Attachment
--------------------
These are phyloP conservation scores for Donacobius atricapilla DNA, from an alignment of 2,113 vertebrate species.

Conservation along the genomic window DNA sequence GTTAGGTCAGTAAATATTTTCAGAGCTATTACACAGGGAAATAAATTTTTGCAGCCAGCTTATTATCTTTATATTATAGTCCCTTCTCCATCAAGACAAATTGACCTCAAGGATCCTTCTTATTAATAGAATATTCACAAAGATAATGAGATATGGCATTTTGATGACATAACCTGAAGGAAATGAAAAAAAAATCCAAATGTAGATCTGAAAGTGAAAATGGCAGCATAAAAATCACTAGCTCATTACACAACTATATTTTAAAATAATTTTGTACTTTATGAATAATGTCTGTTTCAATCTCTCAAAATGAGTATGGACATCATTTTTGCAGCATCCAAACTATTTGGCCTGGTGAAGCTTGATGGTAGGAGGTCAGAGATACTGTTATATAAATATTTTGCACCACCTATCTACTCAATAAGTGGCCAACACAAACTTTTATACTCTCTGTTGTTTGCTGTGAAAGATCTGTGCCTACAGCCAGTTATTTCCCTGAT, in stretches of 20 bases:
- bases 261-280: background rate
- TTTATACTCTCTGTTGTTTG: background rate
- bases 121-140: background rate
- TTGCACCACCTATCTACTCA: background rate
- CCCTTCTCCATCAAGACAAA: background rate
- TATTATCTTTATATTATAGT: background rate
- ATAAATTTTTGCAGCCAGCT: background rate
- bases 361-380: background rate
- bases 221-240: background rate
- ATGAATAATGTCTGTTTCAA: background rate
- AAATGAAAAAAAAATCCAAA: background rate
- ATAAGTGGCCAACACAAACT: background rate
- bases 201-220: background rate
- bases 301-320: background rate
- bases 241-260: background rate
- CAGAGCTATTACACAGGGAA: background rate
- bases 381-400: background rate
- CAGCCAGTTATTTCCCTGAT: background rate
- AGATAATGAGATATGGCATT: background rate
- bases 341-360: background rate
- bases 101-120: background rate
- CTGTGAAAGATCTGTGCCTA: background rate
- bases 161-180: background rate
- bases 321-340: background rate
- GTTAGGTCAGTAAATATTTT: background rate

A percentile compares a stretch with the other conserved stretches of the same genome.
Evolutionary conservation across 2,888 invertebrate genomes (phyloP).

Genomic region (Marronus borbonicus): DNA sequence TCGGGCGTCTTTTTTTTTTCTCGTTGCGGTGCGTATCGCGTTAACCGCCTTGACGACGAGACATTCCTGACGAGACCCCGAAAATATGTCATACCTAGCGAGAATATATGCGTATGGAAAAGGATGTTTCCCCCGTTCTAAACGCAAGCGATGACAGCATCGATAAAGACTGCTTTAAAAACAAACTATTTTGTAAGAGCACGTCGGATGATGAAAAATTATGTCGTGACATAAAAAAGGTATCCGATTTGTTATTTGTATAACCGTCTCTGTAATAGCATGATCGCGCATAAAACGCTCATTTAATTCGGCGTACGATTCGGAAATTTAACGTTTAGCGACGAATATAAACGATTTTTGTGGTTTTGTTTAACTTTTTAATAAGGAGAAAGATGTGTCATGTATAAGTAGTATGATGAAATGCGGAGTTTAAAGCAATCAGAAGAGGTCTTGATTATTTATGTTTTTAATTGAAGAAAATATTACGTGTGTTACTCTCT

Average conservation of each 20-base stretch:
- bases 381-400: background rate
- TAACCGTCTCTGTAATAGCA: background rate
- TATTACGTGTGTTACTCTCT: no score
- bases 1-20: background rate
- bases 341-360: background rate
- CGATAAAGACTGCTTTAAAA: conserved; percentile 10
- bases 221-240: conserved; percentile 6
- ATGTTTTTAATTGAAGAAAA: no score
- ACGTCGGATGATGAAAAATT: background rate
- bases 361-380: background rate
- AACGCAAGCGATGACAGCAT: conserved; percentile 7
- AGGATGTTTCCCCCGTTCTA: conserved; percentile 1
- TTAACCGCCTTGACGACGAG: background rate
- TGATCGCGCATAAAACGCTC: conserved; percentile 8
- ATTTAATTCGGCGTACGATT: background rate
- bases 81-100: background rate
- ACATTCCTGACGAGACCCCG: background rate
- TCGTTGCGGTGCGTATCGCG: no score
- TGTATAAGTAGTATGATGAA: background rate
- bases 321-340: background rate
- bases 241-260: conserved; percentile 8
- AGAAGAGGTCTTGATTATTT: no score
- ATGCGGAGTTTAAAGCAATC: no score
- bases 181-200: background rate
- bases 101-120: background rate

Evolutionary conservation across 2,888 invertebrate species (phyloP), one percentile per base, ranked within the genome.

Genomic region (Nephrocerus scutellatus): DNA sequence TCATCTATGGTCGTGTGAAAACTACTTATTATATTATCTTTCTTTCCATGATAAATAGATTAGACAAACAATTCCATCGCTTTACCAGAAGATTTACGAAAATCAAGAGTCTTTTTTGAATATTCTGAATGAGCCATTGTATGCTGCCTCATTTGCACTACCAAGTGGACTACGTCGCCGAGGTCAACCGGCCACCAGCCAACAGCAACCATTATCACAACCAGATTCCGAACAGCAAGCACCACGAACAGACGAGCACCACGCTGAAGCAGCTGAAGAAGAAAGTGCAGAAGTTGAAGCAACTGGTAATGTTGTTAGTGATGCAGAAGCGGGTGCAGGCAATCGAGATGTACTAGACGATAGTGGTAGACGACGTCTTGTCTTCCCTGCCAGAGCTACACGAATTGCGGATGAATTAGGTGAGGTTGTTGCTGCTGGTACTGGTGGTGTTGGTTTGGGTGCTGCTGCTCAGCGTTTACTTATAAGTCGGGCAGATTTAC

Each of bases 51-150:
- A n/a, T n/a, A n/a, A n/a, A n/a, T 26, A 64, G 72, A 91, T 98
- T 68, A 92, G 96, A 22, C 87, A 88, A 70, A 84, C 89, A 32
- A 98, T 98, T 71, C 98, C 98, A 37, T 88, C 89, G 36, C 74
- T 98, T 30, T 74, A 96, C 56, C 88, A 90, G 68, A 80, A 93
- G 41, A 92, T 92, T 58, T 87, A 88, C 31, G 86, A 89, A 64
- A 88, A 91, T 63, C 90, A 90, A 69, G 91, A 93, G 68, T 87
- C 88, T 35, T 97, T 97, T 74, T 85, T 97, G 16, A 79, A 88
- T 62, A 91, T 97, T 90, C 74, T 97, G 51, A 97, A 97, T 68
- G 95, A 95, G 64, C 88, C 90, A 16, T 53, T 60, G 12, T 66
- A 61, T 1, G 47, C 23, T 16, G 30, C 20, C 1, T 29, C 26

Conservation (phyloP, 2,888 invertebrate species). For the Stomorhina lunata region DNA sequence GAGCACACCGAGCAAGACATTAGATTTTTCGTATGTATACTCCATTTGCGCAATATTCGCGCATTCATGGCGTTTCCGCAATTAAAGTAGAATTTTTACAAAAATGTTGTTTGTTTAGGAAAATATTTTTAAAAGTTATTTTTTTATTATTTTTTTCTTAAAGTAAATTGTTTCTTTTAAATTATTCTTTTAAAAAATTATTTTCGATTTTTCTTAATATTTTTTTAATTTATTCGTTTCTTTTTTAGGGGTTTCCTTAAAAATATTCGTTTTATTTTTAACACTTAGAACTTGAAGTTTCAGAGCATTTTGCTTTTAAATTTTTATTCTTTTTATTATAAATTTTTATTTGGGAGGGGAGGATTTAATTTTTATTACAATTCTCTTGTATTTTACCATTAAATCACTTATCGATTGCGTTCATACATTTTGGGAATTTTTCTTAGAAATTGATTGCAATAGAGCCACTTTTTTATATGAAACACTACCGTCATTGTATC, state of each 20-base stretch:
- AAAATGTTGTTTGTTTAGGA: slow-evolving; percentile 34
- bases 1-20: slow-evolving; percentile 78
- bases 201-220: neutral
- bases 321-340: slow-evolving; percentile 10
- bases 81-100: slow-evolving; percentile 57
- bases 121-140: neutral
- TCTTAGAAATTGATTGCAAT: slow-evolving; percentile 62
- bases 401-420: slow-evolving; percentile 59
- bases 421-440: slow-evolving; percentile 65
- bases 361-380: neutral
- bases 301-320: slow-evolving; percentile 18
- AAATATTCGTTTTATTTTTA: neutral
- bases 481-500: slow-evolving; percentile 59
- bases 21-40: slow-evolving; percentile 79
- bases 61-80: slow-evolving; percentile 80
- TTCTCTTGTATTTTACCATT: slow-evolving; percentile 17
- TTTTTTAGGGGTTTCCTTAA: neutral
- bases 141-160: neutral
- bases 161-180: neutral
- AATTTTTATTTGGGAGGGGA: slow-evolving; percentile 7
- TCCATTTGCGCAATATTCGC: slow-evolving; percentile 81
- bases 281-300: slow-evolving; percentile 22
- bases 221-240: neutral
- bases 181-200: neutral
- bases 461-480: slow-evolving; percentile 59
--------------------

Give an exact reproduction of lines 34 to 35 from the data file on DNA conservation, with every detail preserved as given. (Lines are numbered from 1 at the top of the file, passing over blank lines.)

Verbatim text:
- TATTACGTGTGTTACTCTCT: no score
- bases 1-20: background rate